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Beggs MusicWorks manager Stevie Rice said the offender waited until the shop assistant was busy on Saturday, ran in, grabbed the nearest acoustic guitar and ran out to a waiting car.
The Eastman E10SS was worth about $2000.
The thief "obviously knew what he was doing", and Rice believed he had scoped out the central Dunedin store beforehand.
Despite wearing a hoodie and a mask, the thief was caught on CCTV and seen by witnesses who photographed the offender and took down the plate number of the getaway car.
Since the theft, Rice had been in touch with Cash Converters and provided it with the guitar’s serial number.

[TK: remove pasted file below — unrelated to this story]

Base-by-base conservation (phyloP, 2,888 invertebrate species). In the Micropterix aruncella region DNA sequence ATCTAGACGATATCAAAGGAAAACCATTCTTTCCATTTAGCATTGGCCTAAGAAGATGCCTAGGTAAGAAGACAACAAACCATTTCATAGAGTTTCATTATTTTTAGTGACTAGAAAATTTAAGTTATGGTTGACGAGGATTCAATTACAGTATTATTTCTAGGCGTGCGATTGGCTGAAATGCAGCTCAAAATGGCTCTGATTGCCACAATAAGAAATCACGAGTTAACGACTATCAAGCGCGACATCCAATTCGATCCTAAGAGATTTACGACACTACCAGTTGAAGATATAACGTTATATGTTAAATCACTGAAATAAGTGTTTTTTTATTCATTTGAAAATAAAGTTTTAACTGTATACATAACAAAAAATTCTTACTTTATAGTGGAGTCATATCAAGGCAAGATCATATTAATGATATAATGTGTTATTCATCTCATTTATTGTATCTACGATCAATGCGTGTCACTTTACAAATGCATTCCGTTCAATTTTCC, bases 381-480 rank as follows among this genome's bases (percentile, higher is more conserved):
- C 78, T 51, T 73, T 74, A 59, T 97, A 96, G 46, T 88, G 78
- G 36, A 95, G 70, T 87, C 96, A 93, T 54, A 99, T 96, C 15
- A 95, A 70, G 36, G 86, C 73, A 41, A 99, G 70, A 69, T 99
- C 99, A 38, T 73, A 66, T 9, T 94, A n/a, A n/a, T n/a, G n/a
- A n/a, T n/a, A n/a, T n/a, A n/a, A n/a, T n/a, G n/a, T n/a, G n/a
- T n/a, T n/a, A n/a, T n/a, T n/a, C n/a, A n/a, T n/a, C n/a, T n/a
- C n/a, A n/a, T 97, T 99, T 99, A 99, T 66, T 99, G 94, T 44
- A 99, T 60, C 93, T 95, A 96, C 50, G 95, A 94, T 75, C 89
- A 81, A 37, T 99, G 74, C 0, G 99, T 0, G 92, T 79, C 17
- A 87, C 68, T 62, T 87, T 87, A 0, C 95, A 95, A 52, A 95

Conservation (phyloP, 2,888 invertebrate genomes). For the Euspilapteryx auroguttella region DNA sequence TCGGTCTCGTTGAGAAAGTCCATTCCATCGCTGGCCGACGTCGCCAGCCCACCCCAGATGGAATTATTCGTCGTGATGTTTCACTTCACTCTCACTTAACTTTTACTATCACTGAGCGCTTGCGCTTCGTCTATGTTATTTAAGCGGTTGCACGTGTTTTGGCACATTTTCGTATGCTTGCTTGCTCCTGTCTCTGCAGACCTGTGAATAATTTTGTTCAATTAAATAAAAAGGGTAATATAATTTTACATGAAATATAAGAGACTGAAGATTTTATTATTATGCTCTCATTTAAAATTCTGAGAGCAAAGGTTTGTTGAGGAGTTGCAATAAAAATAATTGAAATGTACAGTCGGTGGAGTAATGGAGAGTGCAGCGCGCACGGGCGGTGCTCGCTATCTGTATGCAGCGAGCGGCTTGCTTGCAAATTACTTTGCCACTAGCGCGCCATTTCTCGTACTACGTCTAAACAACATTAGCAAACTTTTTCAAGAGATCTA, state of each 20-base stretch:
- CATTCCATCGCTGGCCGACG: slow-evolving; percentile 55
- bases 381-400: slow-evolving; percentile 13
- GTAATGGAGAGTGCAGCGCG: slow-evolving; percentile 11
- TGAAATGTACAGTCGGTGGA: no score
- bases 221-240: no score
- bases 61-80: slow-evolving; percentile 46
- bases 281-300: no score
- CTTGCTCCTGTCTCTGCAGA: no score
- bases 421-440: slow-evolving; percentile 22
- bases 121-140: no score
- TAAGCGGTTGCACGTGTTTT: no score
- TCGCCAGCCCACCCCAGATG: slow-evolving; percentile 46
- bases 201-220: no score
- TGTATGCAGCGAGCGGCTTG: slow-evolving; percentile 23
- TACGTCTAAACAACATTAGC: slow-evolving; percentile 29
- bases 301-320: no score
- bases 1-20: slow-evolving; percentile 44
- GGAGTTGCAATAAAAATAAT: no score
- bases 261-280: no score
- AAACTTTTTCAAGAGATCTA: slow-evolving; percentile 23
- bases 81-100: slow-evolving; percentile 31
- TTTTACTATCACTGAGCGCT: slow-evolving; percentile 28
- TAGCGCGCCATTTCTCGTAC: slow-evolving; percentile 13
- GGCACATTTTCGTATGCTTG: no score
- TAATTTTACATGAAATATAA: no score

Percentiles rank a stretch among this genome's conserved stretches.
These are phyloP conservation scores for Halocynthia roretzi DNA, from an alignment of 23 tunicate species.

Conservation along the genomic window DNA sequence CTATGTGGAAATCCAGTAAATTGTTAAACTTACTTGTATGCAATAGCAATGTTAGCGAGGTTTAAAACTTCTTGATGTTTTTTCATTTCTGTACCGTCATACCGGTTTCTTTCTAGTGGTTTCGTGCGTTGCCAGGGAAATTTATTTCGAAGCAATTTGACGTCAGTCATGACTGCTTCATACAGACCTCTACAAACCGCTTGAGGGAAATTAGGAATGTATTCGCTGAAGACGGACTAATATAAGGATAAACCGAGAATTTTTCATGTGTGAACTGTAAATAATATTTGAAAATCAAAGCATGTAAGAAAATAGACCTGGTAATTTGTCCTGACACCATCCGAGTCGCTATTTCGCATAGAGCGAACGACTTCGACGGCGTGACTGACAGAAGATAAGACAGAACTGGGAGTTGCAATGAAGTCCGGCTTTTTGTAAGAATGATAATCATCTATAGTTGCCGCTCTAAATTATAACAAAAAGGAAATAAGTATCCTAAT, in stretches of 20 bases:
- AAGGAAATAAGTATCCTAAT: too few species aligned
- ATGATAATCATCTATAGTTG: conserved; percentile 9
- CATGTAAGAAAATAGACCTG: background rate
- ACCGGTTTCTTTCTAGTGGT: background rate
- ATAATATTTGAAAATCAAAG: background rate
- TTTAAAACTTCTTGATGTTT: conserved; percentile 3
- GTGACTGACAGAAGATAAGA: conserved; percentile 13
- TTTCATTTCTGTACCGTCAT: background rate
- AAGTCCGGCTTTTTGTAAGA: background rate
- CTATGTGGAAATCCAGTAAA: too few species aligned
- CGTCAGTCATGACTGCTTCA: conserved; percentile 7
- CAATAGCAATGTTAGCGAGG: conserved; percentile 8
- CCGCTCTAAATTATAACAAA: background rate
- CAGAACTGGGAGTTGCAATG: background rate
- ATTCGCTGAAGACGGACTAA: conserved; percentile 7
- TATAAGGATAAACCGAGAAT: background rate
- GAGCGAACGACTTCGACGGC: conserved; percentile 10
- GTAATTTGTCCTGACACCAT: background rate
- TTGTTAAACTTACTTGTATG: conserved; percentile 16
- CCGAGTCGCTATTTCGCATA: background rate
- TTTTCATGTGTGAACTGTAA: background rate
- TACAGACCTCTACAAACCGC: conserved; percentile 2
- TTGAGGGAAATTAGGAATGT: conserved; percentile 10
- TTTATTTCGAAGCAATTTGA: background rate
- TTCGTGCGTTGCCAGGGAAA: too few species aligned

The guitar had since been found and handed over to police and Rice was optimistic the culprit would be caught because Cash Converters was good at documenting its trades, although he believed the thief had likely sent in a different person to sell it.
The theft was probably a waste of time for the man who did it, Rice said.
He believed it was unlikely to to have been the work of a criminal mastermind despite the evidence of premeditation.
"All I want is the guitar back," Rice said.
He hoped it would be in undamaged condition, given the lack of a protective case when it was taken.
A witness said he saw the thief, who was wearing a black cap and blue surgical mask, run out of the store holding the guitar.
The thief had jumped into a hatchback which was parked on yellow lines and sped off into traffic, headed north in Crawford St.